Today the Justice Committee produced their report on the Freedom of Information Act 2000 (FOIA). This concludes the Committee’s post-legislative scrutiny of the FOIA and follows many written submissions and oral hearings of evidence. I submitted my own written evidence.
The tone of the report was set from the very outset where the first words of the report declared Freedom of Information to have “been a significant enhancement of our democracy.” From the very outset it was clear that the committee was not going to be recommending anything that would substantially reduce, restrict or harm the rights afforded to everyone under the FOIA.
There were some clear battles between proponents of the FOIA and those who were seeking to undermine its provisions. Many from within Government were clearly wanting a return to the “good old days” of total secrecy and the ability to largely control what was released from the Government’s large archives of information. In almost all of those battles though the Committee rejected the arguments of those seeking to undermine the provisions of the Act and have produced a report that if implemented would further strengthen the Act.
One of the battles that has emerged is the effect that FOI is having on the workings of Government. High profile people argue that there has been a “chilling effect” where less is being written down about important decisions. Lord Gus O’Donnell (GO’D) and others would have you believe that inside of Whitehall civil servants are paralysed with fear to send an E-mail or write down notes when on the telephone in case that bit of paper is released under FOI. The committee were not convinced and stated so:
We are not able to conclude, with any certainty, that a chilling effect has resulted from the FOI Act
Given that uncertainty, the committee say, they would not be recommending any changes to the current system. The Committee points to the Commissioner’s decisions and Tribunal judgments which clearly recognise the safe space said to be needed for effective Government. They also point to the ministerial veto which can be used for when the Government thinks that the Commissioner/Tribunal got the public interest test wrong. To GO’D and the others concerned about the infringement upon the safe space the Committee recommends that people be reminded “that the Act already provides a safe space, and that the Government is prepared to use the ministerial veto to protect that space if necessary.” The key seems to be about education rather than amendment.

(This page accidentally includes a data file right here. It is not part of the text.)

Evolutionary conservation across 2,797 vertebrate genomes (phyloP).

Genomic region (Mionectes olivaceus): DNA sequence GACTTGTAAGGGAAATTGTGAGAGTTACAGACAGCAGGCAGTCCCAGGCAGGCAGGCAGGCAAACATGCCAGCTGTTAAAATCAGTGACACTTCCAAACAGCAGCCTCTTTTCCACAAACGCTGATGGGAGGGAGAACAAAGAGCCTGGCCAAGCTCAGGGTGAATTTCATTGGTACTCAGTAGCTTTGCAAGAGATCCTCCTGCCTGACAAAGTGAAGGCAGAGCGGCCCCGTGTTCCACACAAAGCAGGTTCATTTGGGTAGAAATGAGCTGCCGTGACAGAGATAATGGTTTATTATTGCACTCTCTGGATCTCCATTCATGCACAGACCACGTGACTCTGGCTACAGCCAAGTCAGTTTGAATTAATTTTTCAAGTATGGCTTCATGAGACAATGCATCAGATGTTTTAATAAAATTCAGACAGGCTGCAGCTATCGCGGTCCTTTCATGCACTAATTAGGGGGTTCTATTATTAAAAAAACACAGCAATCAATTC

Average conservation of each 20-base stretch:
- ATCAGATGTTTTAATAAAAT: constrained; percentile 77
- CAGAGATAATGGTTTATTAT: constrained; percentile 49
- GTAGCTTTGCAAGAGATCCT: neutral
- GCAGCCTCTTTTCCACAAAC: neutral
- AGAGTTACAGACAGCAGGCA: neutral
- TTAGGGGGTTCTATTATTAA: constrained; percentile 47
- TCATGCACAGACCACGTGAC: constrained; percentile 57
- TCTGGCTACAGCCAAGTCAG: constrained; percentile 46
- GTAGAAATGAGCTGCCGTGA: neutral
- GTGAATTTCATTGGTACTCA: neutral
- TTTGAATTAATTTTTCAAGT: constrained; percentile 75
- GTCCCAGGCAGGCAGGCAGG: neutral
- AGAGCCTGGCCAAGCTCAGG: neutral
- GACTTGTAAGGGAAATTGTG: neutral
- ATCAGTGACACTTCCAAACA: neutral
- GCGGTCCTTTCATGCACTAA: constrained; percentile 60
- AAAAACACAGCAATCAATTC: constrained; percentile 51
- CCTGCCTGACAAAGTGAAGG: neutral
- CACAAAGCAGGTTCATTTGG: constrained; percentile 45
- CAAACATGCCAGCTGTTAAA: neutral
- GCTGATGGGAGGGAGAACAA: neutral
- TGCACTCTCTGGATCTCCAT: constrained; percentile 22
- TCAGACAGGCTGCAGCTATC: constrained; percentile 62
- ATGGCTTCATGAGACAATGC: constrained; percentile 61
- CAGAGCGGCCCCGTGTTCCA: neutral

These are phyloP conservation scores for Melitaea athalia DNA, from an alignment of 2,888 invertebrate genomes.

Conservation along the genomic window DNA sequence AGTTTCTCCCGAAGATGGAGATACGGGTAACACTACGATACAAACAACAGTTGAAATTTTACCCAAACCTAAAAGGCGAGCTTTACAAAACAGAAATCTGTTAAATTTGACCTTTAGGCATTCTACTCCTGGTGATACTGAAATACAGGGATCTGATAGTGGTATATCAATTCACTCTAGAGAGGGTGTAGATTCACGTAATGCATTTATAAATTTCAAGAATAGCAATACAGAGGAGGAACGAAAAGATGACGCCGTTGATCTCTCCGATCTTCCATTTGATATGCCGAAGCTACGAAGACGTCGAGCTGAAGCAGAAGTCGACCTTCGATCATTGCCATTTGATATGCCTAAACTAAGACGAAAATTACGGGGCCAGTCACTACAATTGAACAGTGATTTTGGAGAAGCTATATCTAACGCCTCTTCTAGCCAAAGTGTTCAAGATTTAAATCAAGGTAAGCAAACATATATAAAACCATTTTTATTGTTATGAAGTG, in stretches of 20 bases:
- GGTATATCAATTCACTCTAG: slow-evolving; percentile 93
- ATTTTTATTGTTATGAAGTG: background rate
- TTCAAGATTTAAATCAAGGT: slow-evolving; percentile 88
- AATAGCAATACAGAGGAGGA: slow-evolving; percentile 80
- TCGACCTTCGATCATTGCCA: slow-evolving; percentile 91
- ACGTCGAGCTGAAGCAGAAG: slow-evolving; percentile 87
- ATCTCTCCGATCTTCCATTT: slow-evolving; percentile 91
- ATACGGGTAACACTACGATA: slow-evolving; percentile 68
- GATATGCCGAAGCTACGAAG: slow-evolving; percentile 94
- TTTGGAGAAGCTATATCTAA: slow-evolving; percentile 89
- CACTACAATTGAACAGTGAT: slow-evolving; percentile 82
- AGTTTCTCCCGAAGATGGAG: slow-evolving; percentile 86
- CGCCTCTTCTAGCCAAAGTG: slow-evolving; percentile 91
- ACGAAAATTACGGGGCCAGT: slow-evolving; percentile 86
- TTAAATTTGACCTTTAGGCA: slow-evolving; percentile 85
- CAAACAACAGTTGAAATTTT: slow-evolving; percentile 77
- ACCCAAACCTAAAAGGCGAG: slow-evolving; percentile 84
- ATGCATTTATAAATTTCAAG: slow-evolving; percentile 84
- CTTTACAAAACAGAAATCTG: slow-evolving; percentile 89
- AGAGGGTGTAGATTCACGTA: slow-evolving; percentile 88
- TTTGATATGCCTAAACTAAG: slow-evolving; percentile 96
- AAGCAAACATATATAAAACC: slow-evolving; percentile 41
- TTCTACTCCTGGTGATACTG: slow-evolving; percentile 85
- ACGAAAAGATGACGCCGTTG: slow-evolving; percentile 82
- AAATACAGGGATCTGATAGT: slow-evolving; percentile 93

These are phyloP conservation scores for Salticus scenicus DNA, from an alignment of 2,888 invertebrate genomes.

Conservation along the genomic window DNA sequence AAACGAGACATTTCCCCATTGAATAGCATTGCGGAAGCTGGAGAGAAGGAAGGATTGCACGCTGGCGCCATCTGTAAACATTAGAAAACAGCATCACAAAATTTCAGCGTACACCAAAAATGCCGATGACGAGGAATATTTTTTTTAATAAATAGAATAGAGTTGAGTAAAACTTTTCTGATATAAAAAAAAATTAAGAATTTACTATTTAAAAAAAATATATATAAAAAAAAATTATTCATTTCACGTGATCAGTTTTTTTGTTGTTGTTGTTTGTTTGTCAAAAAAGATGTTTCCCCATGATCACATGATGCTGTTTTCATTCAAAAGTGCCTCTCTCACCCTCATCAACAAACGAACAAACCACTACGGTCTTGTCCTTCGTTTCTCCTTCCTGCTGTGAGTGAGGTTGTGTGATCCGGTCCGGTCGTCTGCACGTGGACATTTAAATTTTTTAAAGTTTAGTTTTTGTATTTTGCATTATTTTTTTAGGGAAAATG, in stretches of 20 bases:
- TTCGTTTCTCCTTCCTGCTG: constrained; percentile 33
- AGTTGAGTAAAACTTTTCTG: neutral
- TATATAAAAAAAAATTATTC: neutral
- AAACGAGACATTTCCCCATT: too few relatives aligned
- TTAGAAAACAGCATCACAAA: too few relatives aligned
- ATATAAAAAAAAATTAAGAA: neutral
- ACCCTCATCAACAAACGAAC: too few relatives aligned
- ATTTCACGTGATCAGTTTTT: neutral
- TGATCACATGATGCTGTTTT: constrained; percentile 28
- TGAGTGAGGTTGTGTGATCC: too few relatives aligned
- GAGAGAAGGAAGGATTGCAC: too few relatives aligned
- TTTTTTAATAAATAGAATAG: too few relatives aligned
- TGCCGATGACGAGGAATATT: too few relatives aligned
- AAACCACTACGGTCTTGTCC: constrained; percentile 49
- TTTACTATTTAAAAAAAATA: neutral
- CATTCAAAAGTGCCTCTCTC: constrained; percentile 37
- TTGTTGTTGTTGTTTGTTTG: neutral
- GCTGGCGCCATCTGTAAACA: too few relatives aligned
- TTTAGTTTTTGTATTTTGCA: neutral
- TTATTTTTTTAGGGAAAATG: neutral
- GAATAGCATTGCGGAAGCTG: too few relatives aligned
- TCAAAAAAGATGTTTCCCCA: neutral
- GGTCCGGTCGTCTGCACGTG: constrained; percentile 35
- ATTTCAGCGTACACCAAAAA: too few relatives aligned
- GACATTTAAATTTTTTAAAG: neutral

In evidence the Attorney General accepted that there would be occasions on where the public interest does not lie in maintaining the s.35 exemption. His comments came in relation to discussions about minutes made at meetings of the Cabinet. The AG is quite right on that point and it is why it is excellent that the Committee has not recommended making s.35 an absolute exemption or creating a class exemption for cabinet minutes. These things should be determined by what is in the public interest.
Another area of battle that has come about over FOI is the cost and burden to public authorities of FOI. A lot of public authorities who submitted evidence complained about how much time it took or how much it actually cost to deal with FOI requests. The Committee however pointed out in its report that when public authorities are looking at the cost of answering an FOI they are not looking at the wider benefits of FOI. The Committee in their report state:
FOI has costs, but it also creates savings which accrue from the disclosure of inappropriate use of public funds or, more importantly, fear of such disclosure.